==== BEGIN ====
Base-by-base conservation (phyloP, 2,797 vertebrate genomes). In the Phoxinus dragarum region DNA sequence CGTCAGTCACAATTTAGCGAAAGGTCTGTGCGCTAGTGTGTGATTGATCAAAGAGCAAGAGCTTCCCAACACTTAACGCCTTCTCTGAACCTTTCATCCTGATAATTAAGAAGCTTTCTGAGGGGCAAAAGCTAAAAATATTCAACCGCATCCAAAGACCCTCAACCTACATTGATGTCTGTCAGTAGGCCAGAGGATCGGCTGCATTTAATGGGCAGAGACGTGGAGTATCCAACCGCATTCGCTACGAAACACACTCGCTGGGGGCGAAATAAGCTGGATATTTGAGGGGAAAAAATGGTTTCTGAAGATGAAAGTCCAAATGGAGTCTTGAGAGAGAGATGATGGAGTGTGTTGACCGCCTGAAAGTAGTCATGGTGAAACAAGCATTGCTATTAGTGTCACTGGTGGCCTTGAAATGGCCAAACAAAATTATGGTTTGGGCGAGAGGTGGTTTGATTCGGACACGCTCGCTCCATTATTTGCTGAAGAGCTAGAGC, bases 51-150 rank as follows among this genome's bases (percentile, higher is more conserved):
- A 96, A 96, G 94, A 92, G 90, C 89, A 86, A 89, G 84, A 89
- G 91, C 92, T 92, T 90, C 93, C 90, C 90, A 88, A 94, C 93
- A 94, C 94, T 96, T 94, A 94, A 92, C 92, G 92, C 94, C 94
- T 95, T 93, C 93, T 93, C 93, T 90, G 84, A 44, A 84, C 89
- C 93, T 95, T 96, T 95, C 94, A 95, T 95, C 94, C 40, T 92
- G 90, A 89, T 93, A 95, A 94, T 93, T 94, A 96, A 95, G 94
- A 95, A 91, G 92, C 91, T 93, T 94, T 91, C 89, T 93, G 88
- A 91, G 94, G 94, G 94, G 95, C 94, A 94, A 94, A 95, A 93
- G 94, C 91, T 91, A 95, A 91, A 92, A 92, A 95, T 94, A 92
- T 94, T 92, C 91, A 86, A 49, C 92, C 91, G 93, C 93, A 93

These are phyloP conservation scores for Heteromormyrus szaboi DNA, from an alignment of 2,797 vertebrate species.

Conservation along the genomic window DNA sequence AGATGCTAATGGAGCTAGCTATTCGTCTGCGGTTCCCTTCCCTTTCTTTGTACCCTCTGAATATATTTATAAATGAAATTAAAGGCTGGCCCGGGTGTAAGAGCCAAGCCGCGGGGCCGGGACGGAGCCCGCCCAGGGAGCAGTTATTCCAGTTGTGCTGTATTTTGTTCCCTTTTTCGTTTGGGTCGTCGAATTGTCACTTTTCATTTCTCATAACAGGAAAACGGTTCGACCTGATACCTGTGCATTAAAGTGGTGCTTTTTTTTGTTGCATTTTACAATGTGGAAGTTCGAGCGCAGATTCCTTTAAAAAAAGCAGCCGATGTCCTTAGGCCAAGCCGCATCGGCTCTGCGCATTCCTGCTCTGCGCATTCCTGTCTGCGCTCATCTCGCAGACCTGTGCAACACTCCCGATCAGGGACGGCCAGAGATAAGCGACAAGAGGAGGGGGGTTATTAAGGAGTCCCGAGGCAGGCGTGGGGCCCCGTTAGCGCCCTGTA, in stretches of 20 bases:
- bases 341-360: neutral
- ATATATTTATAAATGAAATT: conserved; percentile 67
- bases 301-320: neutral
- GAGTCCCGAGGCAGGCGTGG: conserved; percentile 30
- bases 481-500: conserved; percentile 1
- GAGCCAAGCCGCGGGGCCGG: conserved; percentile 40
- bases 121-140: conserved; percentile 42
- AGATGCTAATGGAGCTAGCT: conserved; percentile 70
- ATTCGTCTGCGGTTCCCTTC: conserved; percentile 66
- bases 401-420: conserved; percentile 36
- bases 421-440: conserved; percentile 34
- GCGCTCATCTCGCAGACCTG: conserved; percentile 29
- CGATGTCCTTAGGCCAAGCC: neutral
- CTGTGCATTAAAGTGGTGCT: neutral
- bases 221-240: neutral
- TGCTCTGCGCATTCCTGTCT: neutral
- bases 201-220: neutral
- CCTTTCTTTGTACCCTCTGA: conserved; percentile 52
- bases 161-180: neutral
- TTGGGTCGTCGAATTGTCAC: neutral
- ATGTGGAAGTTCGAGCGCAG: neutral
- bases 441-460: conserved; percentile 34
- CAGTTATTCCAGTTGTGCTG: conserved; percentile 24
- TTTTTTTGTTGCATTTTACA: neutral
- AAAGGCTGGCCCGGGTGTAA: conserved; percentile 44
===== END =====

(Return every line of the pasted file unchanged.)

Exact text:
Base-by-base conservation (phyloP, 2,797 vertebrate genomes). In the Phoxinus dragarum region DNA sequence CGTCAGTCACAATTTAGCGAAAGGTCTGTGCGCTAGTGTGTGATTGATCAAAGAGCAAGAGCTTCCCAACACTTAACGCCTTCTCTGAACCTTTCATCCTGATAATTAAGAAGCTTTCTGAGGGGCAAAAGCTAAAAATATTCAACCGCATCCAAAGACCCTCAACCTACATTGATGTCTGTCAGTAGGCCAGAGGATCGGCTGCATTTAATGGGCAGAGACGTGGAGTATCCAACCGCATTCGCTACGAAACACACTCGCTGGGGGCGAAATAAGCTGGATATTTGAGGGGAAAAAATGGTTTCTGAAGATGAAAGTCCAAATGGAGTCTTGAGAGAGAGATGATGGAGTGTGTTGACCGCCTGAAAGTAGTCATGGTGAAACAAGCATTGCTATTAGTGTCACTGGTGGCCTTGAAATGGCCAAACAAAATTATGGTTTGGGCGAGAGGTGGTTTGATTCGGACACGCTCGCTCCATTATTTGCTGAAGAGCTAGAGC, bases 51-150 rank as follows among this genome's bases (percentile, higher is more conserved):
- A 96, A 96, G 94, A 92, G 90, C 89, A 86, A 89, G 84, A 89
- G 91, C 92, T 92, T 90, C 93, C 90, C 90, A 88, A 94, C 93
- A 94, C 94, T 96, T 94, A 94, A 92, C 92, G 92, C 94, C 94
- T 95, T 93, C 93, T 93, C 93, T 90, G 84, A 44, A 84, C 89
- C 93, T 95, T 96, T 95, C 94, A 95, T 95, C 94, C 40, T 92
- G 90, A 89, T 93, A 95, A 94, T 93, T 94, A 96, A 95, G 94
- A 95, A 91, G 92, C 91, T 93, T 94, T 91, C 89, T 93, G 88
- A 91, G 94, G 94, G 94, G 95, C 94, A 94, A 94, A 95, A 93
- G 94, C 91, T 91, A 95, A 91, A 92, A 92, A 95, T 94, A 92
- T 94, T 92, C 91, A 86, A 49, C 92, C 91, G 93, C 93, A 93

These are phyloP conservation scores for Heteromormyrus szaboi DNA, from an alignment of 2,797 vertebrate species.

Conservation along the genomic window DNA sequence AGATGCTAATGGAGCTAGCTATTCGTCTGCGGTTCCCTTCCCTTTCTTTGTACCCTCTGAATATATTTATAAATGAAATTAAAGGCTGGCCCGGGTGTAAGAGCCAAGCCGCGGGGCCGGGACGGAGCCCGCCCAGGGAGCAGTTATTCCAGTTGTGCTGTATTTTGTTCCCTTTTTCGTTTGGGTCGTCGAATTGTCACTTTTCATTTCTCATAACAGGAAAACGGTTCGACCTGATACCTGTGCATTAAAGTGGTGCTTTTTTTTGTTGCATTTTACAATGTGGAAGTTCGAGCGCAGATTCCTTTAAAAAAAGCAGCCGATGTCCTTAGGCCAAGCCGCATCGGCTCTGCGCATTCCTGCTCTGCGCATTCCTGTCTGCGCTCATCTCGCAGACCTGTGCAACACTCCCGATCAGGGACGGCCAGAGATAAGCGACAAGAGGAGGGGGGTTATTAAGGAGTCCCGAGGCAGGCGTGGGGCCCCGTTAGCGCCCTGTA, in stretches of 20 bases:
- bases 341-360: neutral
- ATATATTTATAAATGAAATT: conserved; percentile 67
- bases 301-320: neutral
- GAGTCCCGAGGCAGGCGTGG: conserved; percentile 30
- bases 481-500: conserved; percentile 1
- GAGCCAAGCCGCGGGGCCGG: conserved; percentile 40
- bases 121-140: conserved; percentile 42
- AGATGCTAATGGAGCTAGCT: conserved; percentile 70
- ATTCGTCTGCGGTTCCCTTC: conserved; percentile 66
- bases 401-420: conserved; percentile 36
- bases 421-440: conserved; percentile 34
- GCGCTCATCTCGCAGACCTG: conserved; percentile 29
- CGATGTCCTTAGGCCAAGCC: neutral
- CTGTGCATTAAAGTGGTGCT: neutral
- bases 221-240: neutral
- TGCTCTGCGCATTCCTGTCT: neutral
- bases 201-220: neutral
- CCTTTCTTTGTACCCTCTGA: conserved; percentile 52
- bases 161-180: neutral
- TTGGGTCGTCGAATTGTCAC: neutral
- ATGTGGAAGTTCGAGCGCAG: neutral
- bases 441-460: conserved; percentile 34
- CAGTTATTCCAGTTGTGCTG: conserved; percentile 24
- TTTTTTTGTTGCATTTTACA: neutral
- AAAGGCTGGCCCGGGTGTAA: conserved; percentile 44